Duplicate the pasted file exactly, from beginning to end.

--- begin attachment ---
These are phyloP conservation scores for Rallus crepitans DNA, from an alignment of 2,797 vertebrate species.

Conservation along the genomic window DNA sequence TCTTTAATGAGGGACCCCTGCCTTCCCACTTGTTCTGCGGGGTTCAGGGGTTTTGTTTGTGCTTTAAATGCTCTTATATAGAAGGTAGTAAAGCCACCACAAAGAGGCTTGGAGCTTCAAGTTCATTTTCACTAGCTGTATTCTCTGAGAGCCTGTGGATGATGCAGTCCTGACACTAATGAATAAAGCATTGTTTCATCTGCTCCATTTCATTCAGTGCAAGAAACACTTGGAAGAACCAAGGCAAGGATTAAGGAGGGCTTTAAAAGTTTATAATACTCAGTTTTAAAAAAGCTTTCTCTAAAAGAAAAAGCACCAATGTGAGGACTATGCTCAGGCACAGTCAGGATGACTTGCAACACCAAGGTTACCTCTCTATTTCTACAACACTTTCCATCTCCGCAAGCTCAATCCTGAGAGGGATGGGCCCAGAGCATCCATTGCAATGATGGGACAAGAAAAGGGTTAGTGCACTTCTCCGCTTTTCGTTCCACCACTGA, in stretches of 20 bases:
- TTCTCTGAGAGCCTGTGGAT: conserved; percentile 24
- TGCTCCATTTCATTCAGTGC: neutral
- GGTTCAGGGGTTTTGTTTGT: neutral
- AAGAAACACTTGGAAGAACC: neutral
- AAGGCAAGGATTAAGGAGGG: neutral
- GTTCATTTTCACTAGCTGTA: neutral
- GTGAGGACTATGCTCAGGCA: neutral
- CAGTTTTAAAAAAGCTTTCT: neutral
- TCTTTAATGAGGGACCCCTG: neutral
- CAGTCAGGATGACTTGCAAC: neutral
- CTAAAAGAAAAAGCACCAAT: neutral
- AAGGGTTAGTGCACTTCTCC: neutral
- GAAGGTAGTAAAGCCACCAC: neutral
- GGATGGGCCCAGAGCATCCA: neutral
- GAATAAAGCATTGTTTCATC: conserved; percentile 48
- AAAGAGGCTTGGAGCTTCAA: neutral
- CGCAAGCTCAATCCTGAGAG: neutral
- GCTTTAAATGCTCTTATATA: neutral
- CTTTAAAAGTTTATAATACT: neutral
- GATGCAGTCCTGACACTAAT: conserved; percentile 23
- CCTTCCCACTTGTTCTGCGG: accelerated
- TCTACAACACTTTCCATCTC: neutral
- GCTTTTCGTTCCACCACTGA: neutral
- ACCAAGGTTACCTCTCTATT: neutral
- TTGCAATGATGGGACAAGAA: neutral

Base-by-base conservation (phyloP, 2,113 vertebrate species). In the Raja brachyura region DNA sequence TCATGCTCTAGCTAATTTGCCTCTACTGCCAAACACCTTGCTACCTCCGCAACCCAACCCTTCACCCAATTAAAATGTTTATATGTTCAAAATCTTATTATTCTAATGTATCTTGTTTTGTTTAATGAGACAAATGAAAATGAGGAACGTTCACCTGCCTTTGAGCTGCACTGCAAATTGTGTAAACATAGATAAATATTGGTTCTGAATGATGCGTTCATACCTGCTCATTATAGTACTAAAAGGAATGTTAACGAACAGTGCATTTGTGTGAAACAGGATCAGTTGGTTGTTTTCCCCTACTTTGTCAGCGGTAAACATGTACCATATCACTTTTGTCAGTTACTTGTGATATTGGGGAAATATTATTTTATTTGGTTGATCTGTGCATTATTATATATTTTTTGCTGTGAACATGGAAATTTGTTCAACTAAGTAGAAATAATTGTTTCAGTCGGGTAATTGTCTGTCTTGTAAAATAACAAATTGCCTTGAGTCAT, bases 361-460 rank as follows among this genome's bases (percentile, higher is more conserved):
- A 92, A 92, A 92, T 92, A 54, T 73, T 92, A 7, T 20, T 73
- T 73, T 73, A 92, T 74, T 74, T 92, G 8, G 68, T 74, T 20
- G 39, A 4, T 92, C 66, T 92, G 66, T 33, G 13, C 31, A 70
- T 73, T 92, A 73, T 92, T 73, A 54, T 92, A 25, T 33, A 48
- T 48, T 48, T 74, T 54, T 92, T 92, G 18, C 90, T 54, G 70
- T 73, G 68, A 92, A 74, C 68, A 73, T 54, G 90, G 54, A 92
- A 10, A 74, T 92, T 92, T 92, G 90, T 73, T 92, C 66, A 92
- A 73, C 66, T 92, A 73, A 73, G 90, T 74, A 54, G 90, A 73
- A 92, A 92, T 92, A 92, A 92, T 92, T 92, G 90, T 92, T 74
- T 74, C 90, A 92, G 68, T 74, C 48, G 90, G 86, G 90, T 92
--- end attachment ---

These are phyloP conservation scores for Rallus crepitans DNA, from an alignment of 2,797 vertebrate species.

Conservation along the genomic window DNA sequence TCTTTAATGAGGGACCCCTGCCTTCCCACTTGTTCTGCGGGGTTCAGGGGTTTTGTTTGTGCTTTAAATGCTCTTATATAGAAGGTAGTAAAGCCACCACAAAGAGGCTTGGAGCTTCAAGTTCATTTTCACTAGCTGTATTCTCTGAGAGCCTGTGGATGATGCAGTCCTGACACTAATGAATAAAGCATTGTTTCATCTGCTCCATTTCATTCAGTGCAAGAAACACTTGGAAGAACCAAGGCAAGGATTAAGGAGGGCTTTAAAAGTTTATAATACTCAGTTTTAAAAAAGCTTTCTCTAAAAGAAAAAGCACCAATGTGAGGACTATGCTCAGGCACAGTCAGGATGACTTGCAACACCAAGGTTACCTCTCTATTTCTACAACACTTTCCATCTCCGCAAGCTCAATCCTGAGAGGGATGGGCCCAGAGCATCCATTGCAATGATGGGACAAGAAAAGGGTTAGTGCACTTCTCCGCTTTTCGTTCCACCACTGA, in stretches of 20 bases:
- TTCTCTGAGAGCCTGTGGAT: conserved; percentile 24
- TGCTCCATTTCATTCAGTGC: neutral
- GGTTCAGGGGTTTTGTTTGT: neutral
- AAGAAACACTTGGAAGAACC: neutral
- AAGGCAAGGATTAAGGAGGG: neutral
- GTTCATTTTCACTAGCTGTA: neutral
- GTGAGGACTATGCTCAGGCA: neutral
- CAGTTTTAAAAAAGCTTTCT: neutral
- TCTTTAATGAGGGACCCCTG: neutral
- CAGTCAGGATGACTTGCAAC: neutral
- CTAAAAGAAAAAGCACCAAT: neutral
- AAGGGTTAGTGCACTTCTCC: neutral
- GAAGGTAGTAAAGCCACCAC: neutral
- GGATGGGCCCAGAGCATCCA: neutral
- GAATAAAGCATTGTTTCATC: conserved; percentile 48
- AAAGAGGCTTGGAGCTTCAA: neutral
- CGCAAGCTCAATCCTGAGAG: neutral
- GCTTTAAATGCTCTTATATA: neutral
- CTTTAAAAGTTTATAATACT: neutral
- GATGCAGTCCTGACACTAAT: conserved; percentile 23
- CCTTCCCACTTGTTCTGCGG: accelerated
- TCTACAACACTTTCCATCTC: neutral
- GCTTTTCGTTCCACCACTGA: neutral
- ACCAAGGTTACCTCTCTATT: neutral
- TTGCAATGATGGGACAAGAA: neutral

Base-by-base conservation (phyloP, 2,113 vertebrate species). In the Raja brachyura region DNA sequence TCATGCTCTAGCTAATTTGCCTCTACTGCCAAACACCTTGCTACCTCCGCAACCCAACCCTTCACCCAATTAAAATGTTTATATGTTCAAAATCTTATTATTCTAATGTATCTTGTTTTGTTTAATGAGACAAATGAAAATGAGGAACGTTCACCTGCCTTTGAGCTGCACTGCAAATTGTGTAAACATAGATAAATATTGGTTCTGAATGATGCGTTCATACCTGCTCATTATAGTACTAAAAGGAATGTTAACGAACAGTGCATTTGTGTGAAACAGGATCAGTTGGTTGTTTTCCCCTACTTTGTCAGCGGTAAACATGTACCATATCACTTTTGTCAGTTACTTGTGATATTGGGGAAATATTATTTTATTTGGTTGATCTGTGCATTATTATATATTTTTTGCTGTGAACATGGAAATTTGTTCAACTAAGTAGAAATAATTGTTTCAGTCGGGTAATTGTCTGTCTTGTAAAATAACAAATTGCCTTGAGTCAT, bases 361-460 rank as follows among this genome's bases (percentile, higher is more conserved):
- A 92, A 92, A 92, T 92, A 54, T 73, T 92, A 7, T 20, T 73
- T 73, T 73, A 92, T 74, T 74, T 92, G 8, G 68, T 74, T 20
- G 39, A 4, T 92, C 66, T 92, G 66, T 33, G 13, C 31, A 70
- T 73, T 92, A 73, T 92, T 73, A 54, T 92, A 25, T 33, A 48
- T 48, T 48, T 74, T 54, T 92, T 92, G 18, C 90, T 54, G 70
- T 73, G 68, A 92, A 74, C 68, A 73, T 54, G 90, G 54, A 92
- A 10, A 74, T 92, T 92, T 92, G 90, T 73, T 92, C 66, A 92
- A 73, C 66, T 92, A 73, A 73, G 90, T 74, A 54, G 90, A 73
- A 92, A 92, T 92, A 92, A 92, T 92, T 92, G 90, T 92, T 74
- T 74, C 90, A 92, G 68, T 74, C 48, G 90, G 86, G 90, T 92